This is unfortunate because your bones need Vitamin D to facilitate the absorption of calcium, which in turn supports bone density and strength. Recent research also suggests that Vitamin D helps the mitochondria in muscle cells regenerate energy after contractions, thus boosting endurance (2 Sinha, et al).
Vitamin K2 works in tandem with Vitamin D3 to enhance calcium uptake and utilization to help maintain bone density. It also helps to activate a key circulatory protein that inhibits blood vessel calcification, and is necessary for the production of prothrombin, a clotting factor essential for blood clotting and bone metabolism.
Calcium is the most important nutrient for building bone and slowing the pace of bone loss. This is especially true as we grow older and bone mass and density tend to decrease.
Calcium deficient athletes run a substantially higher risk of exercise-related stress fractures and related injuries. How much so? Researchers from the American Academy of Physical Medicine and Rehabilitation found that the addition of one additional cup of calcium-fortified skim milk reduced runners’ incidence of developing a stress fracture by an amazing 62 percent (3 Nieves, et al).
Coenzyme Q10 (or CoQ10) is a crucial enzyme found in every cell of the human body, where it plays a critical role in the most basic and important of intracellular processes -- it helps cells produce energy in the form of ATP. It is literally the energy circuit of every cell in your body, including muscle tissue. CoQ10 also has potent antioxidant properties and may provide support for cognitive function and general energy levels.
After the age of 30, your natural levels of CoQ10 begin to decline. After the age of 50, that rate of decline grows even steeper. Highly active people and those with cardiovascular issues may feel the impact of lowered CoQ10 levels even earlier.
Vitamin C has long been associated with reducing and shortening the effects of colds and flu, while supporting white blood cell function. This is important for highly active people because long-lasting exercise at a moderate intensity has been linked to decreased immune function.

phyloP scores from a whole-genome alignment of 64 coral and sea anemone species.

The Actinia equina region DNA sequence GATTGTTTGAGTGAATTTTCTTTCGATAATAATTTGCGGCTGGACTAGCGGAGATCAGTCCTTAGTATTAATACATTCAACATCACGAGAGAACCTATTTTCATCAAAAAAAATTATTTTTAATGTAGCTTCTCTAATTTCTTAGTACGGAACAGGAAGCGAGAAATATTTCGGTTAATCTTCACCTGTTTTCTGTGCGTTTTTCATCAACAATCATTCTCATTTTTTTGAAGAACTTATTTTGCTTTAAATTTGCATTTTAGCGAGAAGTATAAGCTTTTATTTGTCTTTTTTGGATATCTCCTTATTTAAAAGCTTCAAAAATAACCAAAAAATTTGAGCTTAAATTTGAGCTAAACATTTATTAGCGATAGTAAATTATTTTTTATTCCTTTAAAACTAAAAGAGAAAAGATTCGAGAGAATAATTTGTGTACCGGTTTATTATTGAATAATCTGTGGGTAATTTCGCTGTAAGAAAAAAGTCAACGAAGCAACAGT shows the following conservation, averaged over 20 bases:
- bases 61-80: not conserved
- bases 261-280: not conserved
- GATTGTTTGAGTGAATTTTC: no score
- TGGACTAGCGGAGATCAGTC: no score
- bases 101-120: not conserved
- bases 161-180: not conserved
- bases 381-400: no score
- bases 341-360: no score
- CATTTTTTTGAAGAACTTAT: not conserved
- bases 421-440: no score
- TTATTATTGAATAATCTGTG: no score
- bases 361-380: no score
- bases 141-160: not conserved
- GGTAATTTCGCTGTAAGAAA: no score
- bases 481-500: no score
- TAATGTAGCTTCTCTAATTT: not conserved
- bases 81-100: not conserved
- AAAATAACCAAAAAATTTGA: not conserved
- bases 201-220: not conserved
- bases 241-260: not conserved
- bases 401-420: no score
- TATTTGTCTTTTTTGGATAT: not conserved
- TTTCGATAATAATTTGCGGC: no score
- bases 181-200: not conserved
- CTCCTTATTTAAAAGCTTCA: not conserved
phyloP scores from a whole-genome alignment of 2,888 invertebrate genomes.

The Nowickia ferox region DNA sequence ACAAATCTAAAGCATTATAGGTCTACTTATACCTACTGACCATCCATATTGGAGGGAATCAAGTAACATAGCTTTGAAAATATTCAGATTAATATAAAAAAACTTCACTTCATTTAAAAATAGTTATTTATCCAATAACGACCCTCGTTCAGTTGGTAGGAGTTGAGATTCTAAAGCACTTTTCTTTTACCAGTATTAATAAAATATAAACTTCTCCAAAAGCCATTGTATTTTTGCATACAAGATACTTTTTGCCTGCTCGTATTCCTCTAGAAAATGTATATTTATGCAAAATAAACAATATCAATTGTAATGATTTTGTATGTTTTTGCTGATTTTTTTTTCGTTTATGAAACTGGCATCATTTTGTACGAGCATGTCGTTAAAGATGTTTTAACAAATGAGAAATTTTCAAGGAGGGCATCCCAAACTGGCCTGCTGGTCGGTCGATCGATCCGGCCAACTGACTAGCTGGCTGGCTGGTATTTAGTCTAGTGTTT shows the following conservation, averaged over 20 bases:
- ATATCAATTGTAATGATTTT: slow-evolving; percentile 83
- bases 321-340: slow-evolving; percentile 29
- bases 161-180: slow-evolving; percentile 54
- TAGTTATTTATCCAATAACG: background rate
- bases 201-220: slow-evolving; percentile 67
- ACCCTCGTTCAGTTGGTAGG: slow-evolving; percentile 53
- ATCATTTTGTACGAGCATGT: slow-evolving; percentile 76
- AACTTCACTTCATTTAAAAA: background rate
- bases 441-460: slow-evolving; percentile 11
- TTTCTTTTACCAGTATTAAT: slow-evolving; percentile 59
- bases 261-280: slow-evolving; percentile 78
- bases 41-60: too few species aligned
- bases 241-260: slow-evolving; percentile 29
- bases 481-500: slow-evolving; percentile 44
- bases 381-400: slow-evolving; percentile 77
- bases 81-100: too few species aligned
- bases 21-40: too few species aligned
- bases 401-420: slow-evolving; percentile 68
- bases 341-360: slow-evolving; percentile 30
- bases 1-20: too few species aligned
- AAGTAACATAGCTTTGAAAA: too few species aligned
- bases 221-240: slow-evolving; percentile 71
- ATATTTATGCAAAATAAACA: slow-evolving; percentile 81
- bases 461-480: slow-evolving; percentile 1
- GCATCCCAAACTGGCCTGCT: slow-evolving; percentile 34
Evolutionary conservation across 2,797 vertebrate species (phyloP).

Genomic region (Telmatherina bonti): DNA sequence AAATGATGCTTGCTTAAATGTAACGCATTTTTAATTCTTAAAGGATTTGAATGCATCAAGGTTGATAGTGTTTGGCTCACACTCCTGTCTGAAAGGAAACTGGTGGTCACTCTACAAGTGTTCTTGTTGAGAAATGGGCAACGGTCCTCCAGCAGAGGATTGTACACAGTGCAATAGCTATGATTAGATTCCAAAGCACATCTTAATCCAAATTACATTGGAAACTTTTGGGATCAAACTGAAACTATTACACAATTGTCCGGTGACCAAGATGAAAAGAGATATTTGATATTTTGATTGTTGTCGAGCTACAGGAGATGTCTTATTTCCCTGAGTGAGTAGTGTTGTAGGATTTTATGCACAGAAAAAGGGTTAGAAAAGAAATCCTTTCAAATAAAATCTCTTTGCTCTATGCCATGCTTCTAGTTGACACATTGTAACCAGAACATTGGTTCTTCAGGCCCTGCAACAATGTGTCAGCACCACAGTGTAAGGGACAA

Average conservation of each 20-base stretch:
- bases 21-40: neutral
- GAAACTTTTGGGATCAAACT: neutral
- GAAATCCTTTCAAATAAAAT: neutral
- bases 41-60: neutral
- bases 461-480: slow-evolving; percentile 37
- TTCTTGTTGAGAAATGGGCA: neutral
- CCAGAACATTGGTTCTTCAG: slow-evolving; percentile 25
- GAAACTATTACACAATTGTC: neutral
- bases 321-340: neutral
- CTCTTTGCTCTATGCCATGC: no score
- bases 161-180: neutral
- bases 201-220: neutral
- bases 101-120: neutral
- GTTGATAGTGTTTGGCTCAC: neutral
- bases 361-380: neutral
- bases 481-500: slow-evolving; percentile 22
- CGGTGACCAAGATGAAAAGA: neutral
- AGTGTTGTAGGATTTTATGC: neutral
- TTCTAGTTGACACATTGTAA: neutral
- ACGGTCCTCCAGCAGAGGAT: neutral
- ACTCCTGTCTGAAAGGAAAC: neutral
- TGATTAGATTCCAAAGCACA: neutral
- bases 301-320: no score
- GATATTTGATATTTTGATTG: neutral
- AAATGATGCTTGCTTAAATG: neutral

Vitamin C is also necessary for normal glandular function, particularly the adrenal and thyroid, and its powerful antioxidant capacity helps clean up the free radicals and damaging reactive oxygen that flood your system at the cellular level, causing inflammation.
Vitamin C is a super-versatile nutrient for athletes, as it also supports strengthening of bones and connective tissue, quicker healing of wounds, and greater elasticity and health of arterial walls. Finally, some studies have shown that taking Vitamin C may modulate stress hormone concentrations, supporting healthy hormonal function.
Potassium and Sodium
People who have participated in organized workouts in the summer heat (such as a football camp) may remember that salt tablets were once in abundant supply on the sidelines. Nowadays, sports drinks fill that requirement, but the principle is the same. Sodium and potassium are electrolytes that work together to maintain fluid balance in the body, which in turn supports cell membrane viability.
During exercise, you lose electrolytes through sweat, which can lead to fatigue and muscle cramping. Dehydration can come on fast, so potassium and sodium intake is well indicated for general supplementation and intra-workout intake (in the form of sports drinks) as well.
An Advanced Super-Premium Multivitamin / Mineral / Antioxidant Complex